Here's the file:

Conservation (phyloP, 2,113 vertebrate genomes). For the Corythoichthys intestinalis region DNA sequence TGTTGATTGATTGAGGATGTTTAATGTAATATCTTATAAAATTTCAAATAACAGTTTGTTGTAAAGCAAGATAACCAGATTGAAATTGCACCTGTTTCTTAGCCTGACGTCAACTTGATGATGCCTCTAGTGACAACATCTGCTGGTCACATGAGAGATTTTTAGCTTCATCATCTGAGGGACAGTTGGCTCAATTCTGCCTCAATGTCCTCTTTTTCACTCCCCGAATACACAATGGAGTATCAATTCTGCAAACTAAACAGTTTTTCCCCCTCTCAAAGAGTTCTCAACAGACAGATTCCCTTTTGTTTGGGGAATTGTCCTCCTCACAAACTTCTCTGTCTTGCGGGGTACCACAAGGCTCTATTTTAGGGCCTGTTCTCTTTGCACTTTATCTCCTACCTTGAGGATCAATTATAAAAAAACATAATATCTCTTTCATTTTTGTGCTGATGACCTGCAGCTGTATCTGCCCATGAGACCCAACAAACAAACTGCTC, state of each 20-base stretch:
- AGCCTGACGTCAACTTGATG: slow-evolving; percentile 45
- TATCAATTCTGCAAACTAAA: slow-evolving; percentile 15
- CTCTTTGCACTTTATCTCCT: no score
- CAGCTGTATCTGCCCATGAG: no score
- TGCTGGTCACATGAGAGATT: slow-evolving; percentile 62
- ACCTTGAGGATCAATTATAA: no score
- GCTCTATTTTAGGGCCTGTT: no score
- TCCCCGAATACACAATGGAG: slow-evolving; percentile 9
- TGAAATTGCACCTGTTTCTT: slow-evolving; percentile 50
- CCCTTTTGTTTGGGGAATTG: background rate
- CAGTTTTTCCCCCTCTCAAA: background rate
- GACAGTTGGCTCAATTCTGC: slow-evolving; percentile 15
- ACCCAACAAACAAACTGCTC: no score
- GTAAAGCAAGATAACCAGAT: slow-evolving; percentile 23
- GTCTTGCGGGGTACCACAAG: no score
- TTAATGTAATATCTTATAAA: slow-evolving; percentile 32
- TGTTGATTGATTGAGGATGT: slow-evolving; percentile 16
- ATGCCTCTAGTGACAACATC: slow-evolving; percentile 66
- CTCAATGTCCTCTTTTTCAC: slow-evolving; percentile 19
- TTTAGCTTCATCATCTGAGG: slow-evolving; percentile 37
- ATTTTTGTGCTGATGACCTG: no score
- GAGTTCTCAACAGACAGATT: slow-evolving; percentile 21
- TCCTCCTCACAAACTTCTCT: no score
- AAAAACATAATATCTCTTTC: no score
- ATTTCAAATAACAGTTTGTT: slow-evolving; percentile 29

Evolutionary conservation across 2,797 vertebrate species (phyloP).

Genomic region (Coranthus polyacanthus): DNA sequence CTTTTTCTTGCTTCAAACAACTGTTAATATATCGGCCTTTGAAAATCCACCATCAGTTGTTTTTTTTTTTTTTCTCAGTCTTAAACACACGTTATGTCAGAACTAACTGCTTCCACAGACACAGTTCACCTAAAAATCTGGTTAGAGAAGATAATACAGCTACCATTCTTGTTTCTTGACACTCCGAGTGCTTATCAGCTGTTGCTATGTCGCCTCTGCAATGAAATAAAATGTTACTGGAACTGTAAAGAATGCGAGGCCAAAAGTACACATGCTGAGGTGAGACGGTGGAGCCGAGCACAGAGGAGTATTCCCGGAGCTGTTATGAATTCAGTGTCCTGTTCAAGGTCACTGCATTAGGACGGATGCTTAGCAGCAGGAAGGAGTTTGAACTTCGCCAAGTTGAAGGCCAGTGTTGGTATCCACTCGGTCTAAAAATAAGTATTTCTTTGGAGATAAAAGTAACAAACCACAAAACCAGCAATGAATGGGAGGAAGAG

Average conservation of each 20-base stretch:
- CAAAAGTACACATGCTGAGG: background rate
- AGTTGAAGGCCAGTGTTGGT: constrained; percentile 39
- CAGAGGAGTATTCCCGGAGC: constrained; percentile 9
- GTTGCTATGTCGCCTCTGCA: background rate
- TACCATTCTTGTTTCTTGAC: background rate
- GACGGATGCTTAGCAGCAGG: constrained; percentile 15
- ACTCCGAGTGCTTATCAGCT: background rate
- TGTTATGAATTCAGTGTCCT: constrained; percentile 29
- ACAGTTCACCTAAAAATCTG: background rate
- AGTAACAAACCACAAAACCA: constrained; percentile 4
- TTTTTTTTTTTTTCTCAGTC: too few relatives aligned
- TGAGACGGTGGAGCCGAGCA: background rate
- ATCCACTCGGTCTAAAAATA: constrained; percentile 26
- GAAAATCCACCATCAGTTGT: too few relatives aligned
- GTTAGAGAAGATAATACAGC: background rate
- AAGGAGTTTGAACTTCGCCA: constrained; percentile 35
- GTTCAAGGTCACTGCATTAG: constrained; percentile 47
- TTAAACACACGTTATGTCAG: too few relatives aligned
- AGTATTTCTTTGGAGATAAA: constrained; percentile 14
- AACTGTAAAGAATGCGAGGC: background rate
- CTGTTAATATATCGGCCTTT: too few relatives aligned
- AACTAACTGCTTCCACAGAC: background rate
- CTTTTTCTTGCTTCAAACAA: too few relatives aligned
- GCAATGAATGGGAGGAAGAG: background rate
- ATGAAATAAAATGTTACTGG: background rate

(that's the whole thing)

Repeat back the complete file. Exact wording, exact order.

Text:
Conservation (phyloP, 2,113 vertebrate genomes). For the Corythoichthys intestinalis region DNA sequence TGTTGATTGATTGAGGATGTTTAATGTAATATCTTATAAAATTTCAAATAACAGTTTGTTGTAAAGCAAGATAACCAGATTGAAATTGCACCTGTTTCTTAGCCTGACGTCAACTTGATGATGCCTCTAGTGACAACATCTGCTGGTCACATGAGAGATTTTTAGCTTCATCATCTGAGGGACAGTTGGCTCAATTCTGCCTCAATGTCCTCTTTTTCACTCCCCGAATACACAATGGAGTATCAATTCTGCAAACTAAACAGTTTTTCCCCCTCTCAAAGAGTTCTCAACAGACAGATTCCCTTTTGTTTGGGGAATTGTCCTCCTCACAAACTTCTCTGTCTTGCGGGGTACCACAAGGCTCTATTTTAGGGCCTGTTCTCTTTGCACTTTATCTCCTACCTTGAGGATCAATTATAAAAAAACATAATATCTCTTTCATTTTTGTGCTGATGACCTGCAGCTGTATCTGCCCATGAGACCCAACAAACAAACTGCTC, state of each 20-base stretch:
- AGCCTGACGTCAACTTGATG: slow-evolving; percentile 45
- TATCAATTCTGCAAACTAAA: slow-evolving; percentile 15
- CTCTTTGCACTTTATCTCCT: no score
- CAGCTGTATCTGCCCATGAG: no score
- TGCTGGTCACATGAGAGATT: slow-evolving; percentile 62
- ACCTTGAGGATCAATTATAA: no score
- GCTCTATTTTAGGGCCTGTT: no score
- TCCCCGAATACACAATGGAG: slow-evolving; percentile 9
- TGAAATTGCACCTGTTTCTT: slow-evolving; percentile 50
- CCCTTTTGTTTGGGGAATTG: background rate
- CAGTTTTTCCCCCTCTCAAA: background rate
- GACAGTTGGCTCAATTCTGC: slow-evolving; percentile 15
- ACCCAACAAACAAACTGCTC: no score
- GTAAAGCAAGATAACCAGAT: slow-evolving; percentile 23
- GTCTTGCGGGGTACCACAAG: no score
- TTAATGTAATATCTTATAAA: slow-evolving; percentile 32
- TGTTGATTGATTGAGGATGT: slow-evolving; percentile 16
- ATGCCTCTAGTGACAACATC: slow-evolving; percentile 66
- CTCAATGTCCTCTTTTTCAC: slow-evolving; percentile 19
- TTTAGCTTCATCATCTGAGG: slow-evolving; percentile 37
- ATTTTTGTGCTGATGACCTG: no score
- GAGTTCTCAACAGACAGATT: slow-evolving; percentile 21
- TCCTCCTCACAAACTTCTCT: no score
- AAAAACATAATATCTCTTTC: no score
- ATTTCAAATAACAGTTTGTT: slow-evolving; percentile 29

Evolutionary conservation across 2,797 vertebrate species (phyloP).

Genomic region (Coranthus polyacanthus): DNA sequence CTTTTTCTTGCTTCAAACAACTGTTAATATATCGGCCTTTGAAAATCCACCATCAGTTGTTTTTTTTTTTTTTCTCAGTCTTAAACACACGTTATGTCAGAACTAACTGCTTCCACAGACACAGTTCACCTAAAAATCTGGTTAGAGAAGATAATACAGCTACCATTCTTGTTTCTTGACACTCCGAGTGCTTATCAGCTGTTGCTATGTCGCCTCTGCAATGAAATAAAATGTTACTGGAACTGTAAAGAATGCGAGGCCAAAAGTACACATGCTGAGGTGAGACGGTGGAGCCGAGCACAGAGGAGTATTCCCGGAGCTGTTATGAATTCAGTGTCCTGTTCAAGGTCACTGCATTAGGACGGATGCTTAGCAGCAGGAAGGAGTTTGAACTTCGCCAAGTTGAAGGCCAGTGTTGGTATCCACTCGGTCTAAAAATAAGTATTTCTTTGGAGATAAAAGTAACAAACCACAAAACCAGCAATGAATGGGAGGAAGAG

Average conservation of each 20-base stretch:
- CAAAAGTACACATGCTGAGG: background rate
- AGTTGAAGGCCAGTGTTGGT: constrained; percentile 39
- CAGAGGAGTATTCCCGGAGC: constrained; percentile 9
- GTTGCTATGTCGCCTCTGCA: background rate
- TACCATTCTTGTTTCTTGAC: background rate
- GACGGATGCTTAGCAGCAGG: constrained; percentile 15
- ACTCCGAGTGCTTATCAGCT: background rate
- TGTTATGAATTCAGTGTCCT: constrained; percentile 29
- ACAGTTCACCTAAAAATCTG: background rate
- AGTAACAAACCACAAAACCA: constrained; percentile 4
- TTTTTTTTTTTTTCTCAGTC: too few relatives aligned
- TGAGACGGTGGAGCCGAGCA: background rate
- ATCCACTCGGTCTAAAAATA: constrained; percentile 26
- GAAAATCCACCATCAGTTGT: too few relatives aligned
- GTTAGAGAAGATAATACAGC: background rate
- AAGGAGTTTGAACTTCGCCA: constrained; percentile 35
- GTTCAAGGTCACTGCATTAG: constrained; percentile 47
- TTAAACACACGTTATGTCAG: too few relatives aligned
- AGTATTTCTTTGGAGATAAA: constrained; percentile 14
- AACTGTAAAGAATGCGAGGC: background rate
- CTGTTAATATATCGGCCTTT: too few relatives aligned
- AACTAACTGCTTCCACAGAC: background rate
- CTTTTTCTTGCTTCAAACAA: too few relatives aligned
- GCAATGAATGGGAGGAAGAG: background rate
- ATGAAATAAAATGTTACTGG: background rate